For the last year, retail investors have been retreating from U.S. equity mutual funds like no other, redeeming $121 billion from these funds in the last year. But there is one bright spot in talking to clients about mutual fund investing: Fees are coming down.
According to Morningstar, the average mutual fund expense ratio was 0.75 percent in 2011, down from 0.77 percent in 2010. Domestic equity fund fees were even lower, averaging 74 basis points in 2011, from 78 basis points a year earlier.
The Investment Company Institute also released a report today on mutual fund fees, reporting similar data. The ICI said equity funds averaged 0.79 percent in expense ratios in 2011, down from 0.83 percent in 2010. Meanwhile, bond fund fees were down 2 basis points to 0.62 percent.
Often one of advisors’ biggest gripes about actively managed mutual funds has been that performance isn’t worth their high fees. If you’re not going to get alpha, might as well invest with a low-cost index fund or ETF. (Of course, that’s a good strategy. We’ve written time and time again that active management’s a zero sum game.)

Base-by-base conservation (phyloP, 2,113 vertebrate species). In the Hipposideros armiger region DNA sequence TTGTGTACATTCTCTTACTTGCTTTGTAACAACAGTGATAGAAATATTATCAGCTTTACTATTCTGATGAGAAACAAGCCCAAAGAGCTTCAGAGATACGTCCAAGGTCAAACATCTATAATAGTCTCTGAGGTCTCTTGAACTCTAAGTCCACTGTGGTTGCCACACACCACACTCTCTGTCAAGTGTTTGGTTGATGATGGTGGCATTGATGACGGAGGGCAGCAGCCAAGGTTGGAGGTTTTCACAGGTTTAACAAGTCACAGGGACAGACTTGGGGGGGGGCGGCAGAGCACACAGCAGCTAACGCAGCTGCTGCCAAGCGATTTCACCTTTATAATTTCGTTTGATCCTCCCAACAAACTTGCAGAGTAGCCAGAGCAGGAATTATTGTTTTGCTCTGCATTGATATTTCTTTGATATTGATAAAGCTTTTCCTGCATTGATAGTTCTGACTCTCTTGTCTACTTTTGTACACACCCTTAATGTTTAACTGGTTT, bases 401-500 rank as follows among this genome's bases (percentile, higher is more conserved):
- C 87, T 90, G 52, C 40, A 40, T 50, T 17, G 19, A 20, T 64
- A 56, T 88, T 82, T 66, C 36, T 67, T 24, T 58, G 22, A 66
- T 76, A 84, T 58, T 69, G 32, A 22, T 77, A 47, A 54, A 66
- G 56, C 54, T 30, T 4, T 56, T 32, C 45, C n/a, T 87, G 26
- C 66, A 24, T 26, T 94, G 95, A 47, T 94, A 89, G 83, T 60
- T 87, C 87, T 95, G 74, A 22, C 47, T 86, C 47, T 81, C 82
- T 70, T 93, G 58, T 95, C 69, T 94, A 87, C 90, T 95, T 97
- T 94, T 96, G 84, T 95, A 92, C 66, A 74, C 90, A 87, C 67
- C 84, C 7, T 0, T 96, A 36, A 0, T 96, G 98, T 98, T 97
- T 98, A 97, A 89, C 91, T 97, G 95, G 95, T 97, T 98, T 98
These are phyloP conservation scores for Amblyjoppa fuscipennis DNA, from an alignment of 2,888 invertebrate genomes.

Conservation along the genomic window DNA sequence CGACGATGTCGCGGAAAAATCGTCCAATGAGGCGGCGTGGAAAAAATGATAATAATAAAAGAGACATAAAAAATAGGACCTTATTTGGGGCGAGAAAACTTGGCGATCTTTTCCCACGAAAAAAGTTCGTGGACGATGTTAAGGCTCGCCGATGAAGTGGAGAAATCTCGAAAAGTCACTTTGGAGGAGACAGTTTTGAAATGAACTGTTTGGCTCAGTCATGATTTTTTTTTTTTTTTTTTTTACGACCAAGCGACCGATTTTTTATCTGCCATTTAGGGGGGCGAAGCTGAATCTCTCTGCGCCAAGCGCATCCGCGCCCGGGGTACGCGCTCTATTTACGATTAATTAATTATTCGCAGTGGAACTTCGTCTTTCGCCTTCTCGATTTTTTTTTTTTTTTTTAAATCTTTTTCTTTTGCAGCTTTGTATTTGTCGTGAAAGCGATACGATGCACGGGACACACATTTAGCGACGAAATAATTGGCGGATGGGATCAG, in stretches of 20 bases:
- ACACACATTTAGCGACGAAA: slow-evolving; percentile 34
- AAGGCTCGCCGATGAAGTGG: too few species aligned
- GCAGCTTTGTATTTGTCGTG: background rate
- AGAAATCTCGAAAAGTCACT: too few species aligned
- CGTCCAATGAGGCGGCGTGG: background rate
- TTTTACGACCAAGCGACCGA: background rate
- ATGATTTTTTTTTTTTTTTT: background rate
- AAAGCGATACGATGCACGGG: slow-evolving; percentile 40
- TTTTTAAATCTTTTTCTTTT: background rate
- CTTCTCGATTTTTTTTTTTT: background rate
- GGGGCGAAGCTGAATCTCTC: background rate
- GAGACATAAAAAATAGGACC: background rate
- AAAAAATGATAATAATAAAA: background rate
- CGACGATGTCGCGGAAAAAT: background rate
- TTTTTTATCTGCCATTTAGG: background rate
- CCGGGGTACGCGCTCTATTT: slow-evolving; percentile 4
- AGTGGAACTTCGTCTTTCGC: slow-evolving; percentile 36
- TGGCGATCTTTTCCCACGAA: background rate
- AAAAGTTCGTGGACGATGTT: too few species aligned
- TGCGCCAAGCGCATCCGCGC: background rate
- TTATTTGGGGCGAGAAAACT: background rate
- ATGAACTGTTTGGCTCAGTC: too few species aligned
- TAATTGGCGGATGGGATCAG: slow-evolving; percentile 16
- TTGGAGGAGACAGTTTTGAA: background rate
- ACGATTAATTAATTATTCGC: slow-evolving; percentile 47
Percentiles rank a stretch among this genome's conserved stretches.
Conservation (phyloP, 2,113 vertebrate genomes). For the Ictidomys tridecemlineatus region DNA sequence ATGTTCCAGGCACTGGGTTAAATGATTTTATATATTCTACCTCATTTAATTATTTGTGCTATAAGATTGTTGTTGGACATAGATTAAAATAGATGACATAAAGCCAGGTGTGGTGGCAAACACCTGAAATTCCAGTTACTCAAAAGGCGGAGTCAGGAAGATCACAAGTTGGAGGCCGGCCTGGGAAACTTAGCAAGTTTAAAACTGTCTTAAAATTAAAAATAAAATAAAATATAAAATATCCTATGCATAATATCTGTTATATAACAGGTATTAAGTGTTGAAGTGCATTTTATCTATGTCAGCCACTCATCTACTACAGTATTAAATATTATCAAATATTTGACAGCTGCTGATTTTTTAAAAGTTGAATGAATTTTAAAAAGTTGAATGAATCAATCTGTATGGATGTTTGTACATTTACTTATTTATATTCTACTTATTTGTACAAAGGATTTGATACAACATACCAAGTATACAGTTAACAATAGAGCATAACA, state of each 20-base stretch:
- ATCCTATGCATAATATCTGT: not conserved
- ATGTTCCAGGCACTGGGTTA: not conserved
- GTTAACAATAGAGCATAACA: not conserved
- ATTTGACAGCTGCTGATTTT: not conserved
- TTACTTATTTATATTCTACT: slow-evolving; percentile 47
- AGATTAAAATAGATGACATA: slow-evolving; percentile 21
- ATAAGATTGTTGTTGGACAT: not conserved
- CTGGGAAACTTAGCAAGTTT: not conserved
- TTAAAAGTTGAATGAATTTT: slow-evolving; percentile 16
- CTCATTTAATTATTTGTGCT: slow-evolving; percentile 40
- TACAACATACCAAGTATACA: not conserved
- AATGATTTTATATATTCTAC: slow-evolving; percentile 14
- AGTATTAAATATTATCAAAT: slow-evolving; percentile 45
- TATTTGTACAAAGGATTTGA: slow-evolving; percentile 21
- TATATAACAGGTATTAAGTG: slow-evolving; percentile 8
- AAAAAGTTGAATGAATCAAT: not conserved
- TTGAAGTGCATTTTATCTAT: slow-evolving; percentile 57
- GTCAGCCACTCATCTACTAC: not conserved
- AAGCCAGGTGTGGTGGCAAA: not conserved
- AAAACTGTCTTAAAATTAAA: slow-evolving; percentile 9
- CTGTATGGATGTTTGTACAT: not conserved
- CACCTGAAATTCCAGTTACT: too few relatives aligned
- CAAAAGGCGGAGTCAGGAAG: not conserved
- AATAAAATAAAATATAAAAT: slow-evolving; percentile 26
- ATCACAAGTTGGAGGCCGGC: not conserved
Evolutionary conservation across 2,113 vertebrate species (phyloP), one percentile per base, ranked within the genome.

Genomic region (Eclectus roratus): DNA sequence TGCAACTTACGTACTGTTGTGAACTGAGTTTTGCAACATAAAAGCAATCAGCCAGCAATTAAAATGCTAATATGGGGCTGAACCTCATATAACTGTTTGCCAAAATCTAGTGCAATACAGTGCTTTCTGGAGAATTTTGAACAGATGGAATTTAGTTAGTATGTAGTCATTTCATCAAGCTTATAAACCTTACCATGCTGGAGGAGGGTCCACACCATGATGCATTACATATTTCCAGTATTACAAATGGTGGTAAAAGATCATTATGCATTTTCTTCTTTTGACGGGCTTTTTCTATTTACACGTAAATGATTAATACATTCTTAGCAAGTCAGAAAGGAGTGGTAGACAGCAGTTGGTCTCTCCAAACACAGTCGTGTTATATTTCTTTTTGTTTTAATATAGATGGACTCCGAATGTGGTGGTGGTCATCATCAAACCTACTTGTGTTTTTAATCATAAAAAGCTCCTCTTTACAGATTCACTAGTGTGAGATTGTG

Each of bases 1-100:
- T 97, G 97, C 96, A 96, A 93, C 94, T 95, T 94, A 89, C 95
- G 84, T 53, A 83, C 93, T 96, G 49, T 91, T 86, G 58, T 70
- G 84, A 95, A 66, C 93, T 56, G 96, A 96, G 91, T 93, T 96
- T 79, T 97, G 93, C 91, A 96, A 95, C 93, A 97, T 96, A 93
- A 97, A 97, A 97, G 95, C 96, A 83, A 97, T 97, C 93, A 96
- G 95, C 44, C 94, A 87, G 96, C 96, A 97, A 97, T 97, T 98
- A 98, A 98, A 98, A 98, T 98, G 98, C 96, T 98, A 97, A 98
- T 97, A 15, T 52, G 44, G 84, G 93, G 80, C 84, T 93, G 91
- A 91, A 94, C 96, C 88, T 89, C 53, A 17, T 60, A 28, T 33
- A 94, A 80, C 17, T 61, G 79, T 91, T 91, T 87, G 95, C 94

But perhaps the reports out today show that argument doesn’t hold water. Mutual fund companies seem to be adjusting the way they do business to meet the demands for low-cost investment options.
Russel Kinnel, director of mutual fund research at Morningstar, said fees are coming down because investors are buying lower cost funds, simple as that. But there are several reasons they’re buying low—they’re aware of fees, they follow performance which is related to fees, they’re buying bond funds, and they’re buying index funds. Morningstar’s data includes index funds, but not ETFs.
Kinnel also found the drop in equity fund fees surprising given the significant redemptions. Here’s how he sees it:
A strong stock market in 2010 meant asset bases were significantly greater in fiscal 2011 (which ends in October) despite the outflows than in fiscal 2010. Expense ratios reflect the average of fees paid over the course of the entire fiscal year rather than just the level charged at the end of the period.
So which funds had the greatest roll-backs in fees? According to Morningstar, Wasatch Ultra Growth (WAMCX) dropped its fee from 1.68 percent to 1.42 percent in 2011, while fees on the Artisan Value Fund (ARTLX) fell to 1.09 percent in 2011 from 1.27 percent in 2010.
Do I smell another mutual fund fee war coming on?